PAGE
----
Thursday, August 4, 2016

After How Many Years, Latest US CARRIER Still Not Ready

At present, the most expensive ship ever built in history is the aircraft carrier CVN-78 USS Gerald R. Ford, with a hefty $13 billion bill that would make it the most advanced and most badass vessel in the US Navy Fleet. At least that was the plan when it was launched in 2013, but after almost three years in pre-commissioning testing, there are still some stubborn bugs to iron out. But at this point, the wait until active service has become very annoying.

According to a CNN report, the top weapons testing group from the Pentagon have recently ruled on Monday July 25 that the USS Ford is not yet fit for combat deployment, a delay that threatens to again postpone its latest commissioning date in September. The Department of Defense operational test and evaluation director Michael Gilmore, passed a memo dated June 28 to Navy arms buyers Frank.

Kendall and Sean Stackey, that the carrier has trouble with its facilities for both launching and recovering aircraft, not to mention moving shipboard ammunition, even the conduct of air traffic control and ship point defense.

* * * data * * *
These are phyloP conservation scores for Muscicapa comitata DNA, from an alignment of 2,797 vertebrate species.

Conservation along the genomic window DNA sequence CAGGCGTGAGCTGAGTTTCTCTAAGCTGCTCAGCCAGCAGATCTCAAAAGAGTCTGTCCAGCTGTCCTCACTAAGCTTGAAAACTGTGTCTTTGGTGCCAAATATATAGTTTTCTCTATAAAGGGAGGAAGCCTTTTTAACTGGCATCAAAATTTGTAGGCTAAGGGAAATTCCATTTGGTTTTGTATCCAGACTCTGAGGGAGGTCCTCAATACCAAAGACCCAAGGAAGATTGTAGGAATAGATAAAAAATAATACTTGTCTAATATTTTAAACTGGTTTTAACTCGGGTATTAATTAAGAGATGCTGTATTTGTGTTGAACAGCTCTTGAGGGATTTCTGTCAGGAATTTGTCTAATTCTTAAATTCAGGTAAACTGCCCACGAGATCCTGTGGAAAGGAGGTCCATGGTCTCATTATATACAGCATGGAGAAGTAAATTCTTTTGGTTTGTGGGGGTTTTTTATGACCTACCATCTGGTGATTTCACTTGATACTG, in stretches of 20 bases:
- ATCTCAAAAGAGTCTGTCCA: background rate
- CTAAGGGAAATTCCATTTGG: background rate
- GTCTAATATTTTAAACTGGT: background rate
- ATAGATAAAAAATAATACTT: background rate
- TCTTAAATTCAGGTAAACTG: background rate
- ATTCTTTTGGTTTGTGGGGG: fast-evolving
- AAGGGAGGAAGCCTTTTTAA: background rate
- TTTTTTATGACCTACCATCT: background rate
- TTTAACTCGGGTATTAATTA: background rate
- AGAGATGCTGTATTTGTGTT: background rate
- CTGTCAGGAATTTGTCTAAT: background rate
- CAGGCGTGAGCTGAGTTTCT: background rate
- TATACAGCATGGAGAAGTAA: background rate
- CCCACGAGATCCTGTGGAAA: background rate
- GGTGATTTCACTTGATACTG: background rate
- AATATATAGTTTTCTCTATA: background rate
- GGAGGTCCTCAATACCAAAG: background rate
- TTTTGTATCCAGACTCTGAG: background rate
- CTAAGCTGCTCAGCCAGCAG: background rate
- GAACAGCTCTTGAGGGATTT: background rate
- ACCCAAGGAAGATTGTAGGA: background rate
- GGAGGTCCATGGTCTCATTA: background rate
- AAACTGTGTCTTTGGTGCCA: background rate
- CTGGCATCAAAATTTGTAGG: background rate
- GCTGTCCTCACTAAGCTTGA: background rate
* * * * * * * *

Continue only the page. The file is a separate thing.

Gilmore’s report noted that these four elements are vital in an aircraft carrier’s operation, and warned that if they are not satisfactorily resolved, the CVN-78 Ford will have a significantly limited combat ability, bad news for a ship that is supposed to be the first of a new line. The only way to fix the carrier’s deficiencies would be a thorough overhaul of the existing launch and recovery systems. But as Gilmore points out, the bad news is that such an extensive redesign would see the USS Ford being delayed once more in entering service; the original date of commission should have been in September 2014.

Naval commanders do not like that however, as the longer the Ford is not cleared to join the fleet, the longer the Navy’s other operational carriers must keep active on their deployments all over the world. And that means their sailors and crew members are subjected to more stress as the CVN-78’s problems are not giving them much of a break in duty.

Due to the new set of testing and redesigns planned, the Navy is now looking at a new delivery date of 2017 for the USS Ford. 

After the USS Enterprise was retired in 2012, the US Navy now has 10 carriers still in active service. The Ford line is the first entirely new US carrier design in 40 years and has three planned ships – CVN-78 Ford itself, the USS John F. Kennedy (CVN-79, TBC 2020) and USS Enterprise (CVN-80, TBC 2025) – at an estimated combined cost of $42 billion. At the latest, the USS Ford is 98% complete in construction (although it is seaworthy enough), and its test program is 88% done.

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